Think of them as tread for your skis; climbing skins are adhesive-backed pieces of fabric that attach to your ski tips and tails and stick to your ski bases. They allow you to ascend snowy terrain quickly and gracefully. Held on by a combination of glue and mechanical hardware, they have tiny fibers pointing rearward to prevent sliding backward while allowing you to glide forward. Picture a dog’s fur that can only be stroked one way smoothly but stands up when you run your hand the other way.
With the right snow conditions and technique, properly prepared skins will get you up most slopes in the backcountry and open up a new world of skiable terrain.
Things to consider:
Back in the day, skins were actually made of seal skin (hence the name) but now are composed of nylon, mohair (a natural fiber from Angora goats, not “mo”s), or a mixture of the two.
The differences are subtle, and once you learn basic skinning technique, you’ll be able to make any of them work in most conditions. If in doubt, it’s safer to err on the side of more grip – you might be slightly slower, but you’ll still get there.
There are many styles of tip and tail hardware. Some skins include hardware that adapts to fit a variety of tip and tail shapes, while other brands (K2 for example) come with hardware that is designed to fit only their own skis. Some people use a stretchy tip attachment with no tail hardware at all - this is common in Europe and with randonnée racers (think people wearing Spandex). For general touring (Spandex optional) we recommend tail hardware of some kind - it can save your day if your skin glue fails.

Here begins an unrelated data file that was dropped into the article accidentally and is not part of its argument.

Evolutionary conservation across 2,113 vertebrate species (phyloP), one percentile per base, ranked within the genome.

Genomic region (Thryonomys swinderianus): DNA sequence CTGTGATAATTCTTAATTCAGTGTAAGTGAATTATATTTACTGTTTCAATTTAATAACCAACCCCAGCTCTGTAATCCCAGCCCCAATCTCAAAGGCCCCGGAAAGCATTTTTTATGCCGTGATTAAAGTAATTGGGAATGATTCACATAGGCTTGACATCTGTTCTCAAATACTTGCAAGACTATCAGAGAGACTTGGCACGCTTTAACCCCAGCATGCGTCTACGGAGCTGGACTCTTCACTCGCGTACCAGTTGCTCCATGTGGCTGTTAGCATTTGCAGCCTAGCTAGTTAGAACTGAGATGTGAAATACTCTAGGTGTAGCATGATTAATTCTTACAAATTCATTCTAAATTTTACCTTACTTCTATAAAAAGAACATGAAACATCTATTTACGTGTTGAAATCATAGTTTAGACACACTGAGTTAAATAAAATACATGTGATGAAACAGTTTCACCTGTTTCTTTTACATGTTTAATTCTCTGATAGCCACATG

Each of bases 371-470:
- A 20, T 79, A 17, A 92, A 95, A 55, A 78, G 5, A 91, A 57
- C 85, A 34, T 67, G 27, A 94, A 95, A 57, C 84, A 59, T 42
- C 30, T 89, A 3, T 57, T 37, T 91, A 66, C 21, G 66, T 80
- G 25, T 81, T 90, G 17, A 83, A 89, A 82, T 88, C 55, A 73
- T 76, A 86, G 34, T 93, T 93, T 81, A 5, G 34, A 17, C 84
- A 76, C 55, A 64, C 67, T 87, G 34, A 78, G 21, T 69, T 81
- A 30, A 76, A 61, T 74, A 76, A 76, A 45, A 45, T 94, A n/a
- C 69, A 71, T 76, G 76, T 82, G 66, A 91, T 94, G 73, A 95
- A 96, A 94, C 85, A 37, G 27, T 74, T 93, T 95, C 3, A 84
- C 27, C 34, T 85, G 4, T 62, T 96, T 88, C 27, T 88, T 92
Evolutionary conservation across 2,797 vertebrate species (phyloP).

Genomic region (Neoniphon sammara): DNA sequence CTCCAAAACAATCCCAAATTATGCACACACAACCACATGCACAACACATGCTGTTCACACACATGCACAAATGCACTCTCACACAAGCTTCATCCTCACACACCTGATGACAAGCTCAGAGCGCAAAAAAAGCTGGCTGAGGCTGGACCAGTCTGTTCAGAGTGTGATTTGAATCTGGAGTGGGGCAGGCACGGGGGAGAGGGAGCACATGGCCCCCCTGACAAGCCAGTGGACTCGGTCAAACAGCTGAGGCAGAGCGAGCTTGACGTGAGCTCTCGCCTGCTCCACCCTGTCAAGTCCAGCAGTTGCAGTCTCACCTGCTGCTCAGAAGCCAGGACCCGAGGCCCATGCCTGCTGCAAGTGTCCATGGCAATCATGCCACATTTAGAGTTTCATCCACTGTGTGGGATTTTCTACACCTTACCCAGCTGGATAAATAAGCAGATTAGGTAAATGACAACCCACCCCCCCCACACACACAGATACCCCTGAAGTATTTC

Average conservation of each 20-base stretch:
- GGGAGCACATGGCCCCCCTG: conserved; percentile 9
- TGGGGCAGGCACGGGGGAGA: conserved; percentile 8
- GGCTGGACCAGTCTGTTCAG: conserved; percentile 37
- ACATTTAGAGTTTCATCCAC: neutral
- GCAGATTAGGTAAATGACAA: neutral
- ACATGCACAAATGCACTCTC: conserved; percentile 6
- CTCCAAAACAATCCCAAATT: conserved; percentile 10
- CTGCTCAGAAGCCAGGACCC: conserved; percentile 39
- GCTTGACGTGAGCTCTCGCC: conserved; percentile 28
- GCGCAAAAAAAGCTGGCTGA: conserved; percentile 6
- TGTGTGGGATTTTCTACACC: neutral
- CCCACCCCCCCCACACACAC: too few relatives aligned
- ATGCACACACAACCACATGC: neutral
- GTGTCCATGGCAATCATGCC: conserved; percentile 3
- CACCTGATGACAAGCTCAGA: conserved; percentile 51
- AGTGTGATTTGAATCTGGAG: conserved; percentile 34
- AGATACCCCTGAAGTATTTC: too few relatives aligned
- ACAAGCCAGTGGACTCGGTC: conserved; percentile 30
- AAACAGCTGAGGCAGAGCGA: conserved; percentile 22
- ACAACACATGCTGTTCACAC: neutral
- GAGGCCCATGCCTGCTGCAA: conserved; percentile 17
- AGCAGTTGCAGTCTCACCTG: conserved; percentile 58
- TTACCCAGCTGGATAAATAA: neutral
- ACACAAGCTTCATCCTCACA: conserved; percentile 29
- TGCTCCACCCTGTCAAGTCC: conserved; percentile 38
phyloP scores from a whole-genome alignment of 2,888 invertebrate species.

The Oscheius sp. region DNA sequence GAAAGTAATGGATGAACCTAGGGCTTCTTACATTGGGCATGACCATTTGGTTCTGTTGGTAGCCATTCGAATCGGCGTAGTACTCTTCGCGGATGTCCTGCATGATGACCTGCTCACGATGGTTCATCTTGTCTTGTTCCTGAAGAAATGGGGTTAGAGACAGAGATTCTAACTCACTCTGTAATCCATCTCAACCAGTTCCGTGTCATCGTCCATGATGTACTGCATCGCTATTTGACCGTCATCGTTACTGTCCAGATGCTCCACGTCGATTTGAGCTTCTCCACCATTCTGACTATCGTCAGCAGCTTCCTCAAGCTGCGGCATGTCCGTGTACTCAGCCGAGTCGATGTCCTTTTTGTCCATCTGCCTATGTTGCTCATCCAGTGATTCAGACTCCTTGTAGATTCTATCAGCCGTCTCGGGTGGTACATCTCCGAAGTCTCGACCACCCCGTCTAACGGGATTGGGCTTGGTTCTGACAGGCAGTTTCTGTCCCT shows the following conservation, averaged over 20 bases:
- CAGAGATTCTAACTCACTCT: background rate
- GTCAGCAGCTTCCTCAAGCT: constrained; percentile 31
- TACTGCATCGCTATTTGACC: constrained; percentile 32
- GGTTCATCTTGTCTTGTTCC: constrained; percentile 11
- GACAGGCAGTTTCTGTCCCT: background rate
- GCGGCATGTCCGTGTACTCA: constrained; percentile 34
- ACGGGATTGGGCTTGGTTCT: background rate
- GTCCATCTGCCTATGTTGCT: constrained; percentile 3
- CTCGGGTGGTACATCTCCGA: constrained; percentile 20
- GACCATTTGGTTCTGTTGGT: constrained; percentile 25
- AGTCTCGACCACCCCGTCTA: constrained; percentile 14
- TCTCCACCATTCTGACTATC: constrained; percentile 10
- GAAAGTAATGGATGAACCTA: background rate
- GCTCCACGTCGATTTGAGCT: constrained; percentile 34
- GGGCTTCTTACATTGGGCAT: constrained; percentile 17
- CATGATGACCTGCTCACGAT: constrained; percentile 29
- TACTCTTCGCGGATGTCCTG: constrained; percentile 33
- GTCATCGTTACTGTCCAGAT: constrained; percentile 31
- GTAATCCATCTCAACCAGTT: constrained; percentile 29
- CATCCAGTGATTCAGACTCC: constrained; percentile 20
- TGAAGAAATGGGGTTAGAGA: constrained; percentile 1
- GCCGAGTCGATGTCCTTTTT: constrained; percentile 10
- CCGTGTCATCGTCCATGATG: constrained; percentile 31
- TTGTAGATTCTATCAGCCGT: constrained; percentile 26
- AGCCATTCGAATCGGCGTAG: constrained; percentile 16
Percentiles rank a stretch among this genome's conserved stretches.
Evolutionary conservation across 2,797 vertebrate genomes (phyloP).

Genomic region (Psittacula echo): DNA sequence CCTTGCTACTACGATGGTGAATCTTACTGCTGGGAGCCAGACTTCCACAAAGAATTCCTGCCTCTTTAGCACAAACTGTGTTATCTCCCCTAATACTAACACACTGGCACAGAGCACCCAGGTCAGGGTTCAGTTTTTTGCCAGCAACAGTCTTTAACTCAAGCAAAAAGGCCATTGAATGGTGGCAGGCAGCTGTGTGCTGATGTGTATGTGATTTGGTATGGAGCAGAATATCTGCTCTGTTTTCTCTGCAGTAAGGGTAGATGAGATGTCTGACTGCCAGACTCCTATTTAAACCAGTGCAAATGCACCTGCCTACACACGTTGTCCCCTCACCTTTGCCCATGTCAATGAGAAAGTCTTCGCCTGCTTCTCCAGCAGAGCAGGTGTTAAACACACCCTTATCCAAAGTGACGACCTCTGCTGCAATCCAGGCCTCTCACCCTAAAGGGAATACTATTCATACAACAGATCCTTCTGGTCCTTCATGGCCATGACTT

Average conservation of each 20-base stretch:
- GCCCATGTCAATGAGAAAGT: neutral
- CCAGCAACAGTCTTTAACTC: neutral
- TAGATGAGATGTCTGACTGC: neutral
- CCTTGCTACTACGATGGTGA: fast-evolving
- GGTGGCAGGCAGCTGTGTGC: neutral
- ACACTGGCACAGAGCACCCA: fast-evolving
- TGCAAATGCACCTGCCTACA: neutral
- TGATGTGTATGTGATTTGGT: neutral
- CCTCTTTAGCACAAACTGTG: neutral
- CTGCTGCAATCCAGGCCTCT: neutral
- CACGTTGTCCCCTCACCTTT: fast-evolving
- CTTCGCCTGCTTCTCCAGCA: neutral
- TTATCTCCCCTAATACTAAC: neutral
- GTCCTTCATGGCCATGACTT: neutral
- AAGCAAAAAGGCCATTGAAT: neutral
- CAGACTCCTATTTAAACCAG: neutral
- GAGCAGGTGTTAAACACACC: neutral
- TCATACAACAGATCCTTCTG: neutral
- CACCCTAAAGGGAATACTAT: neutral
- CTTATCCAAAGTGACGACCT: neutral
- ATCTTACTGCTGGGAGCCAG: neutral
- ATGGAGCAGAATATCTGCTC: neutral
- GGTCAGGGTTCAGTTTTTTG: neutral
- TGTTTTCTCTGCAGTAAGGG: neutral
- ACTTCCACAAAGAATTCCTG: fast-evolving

It’s important to pick the right width, which is listed in millimeters in the product description.
To go full coverage (wall-to-wall), find the widest part of your skis - usually this is at the tip - then subtract 5-6 millimeters to arrive at the desired skin width. If the width isn't printed on the ski, measure with a ruler or calipers. Your goal is to cover all of the plastic base material on the bottom of your skis, but leave the metal edges bare. This gives you maximum grip going uphill, but still lets you to edge on hard snow.
Example: You have 185 cm length Blizzard Zero G 108 skis with dimensions of 136-108-122 mm and you want to use G3 Alpinist Climbing Skins. You’d pick the 180-190 cm length and the 130 mm width. When trimmed, this will give you complete coverage over the entire base of the ski. If your skis are between sizes or you can't locate the ideal width skin, it's usually fine to go down a size, but make sure you have enough skin width to completely cover your ski bases leaving about 2 mm to expose the edges from just in front of your toepiece to about a foot or so behind your heel - this is where the majority of your traction comes from when you're ascending. More ski base exposed at the tips and tails won't affect grip very much but bare base material underfoot definitely will. This is especially true for skis with a lot of rocker in the tips and tails, where the majority of the contact with the snow will occur underfoot.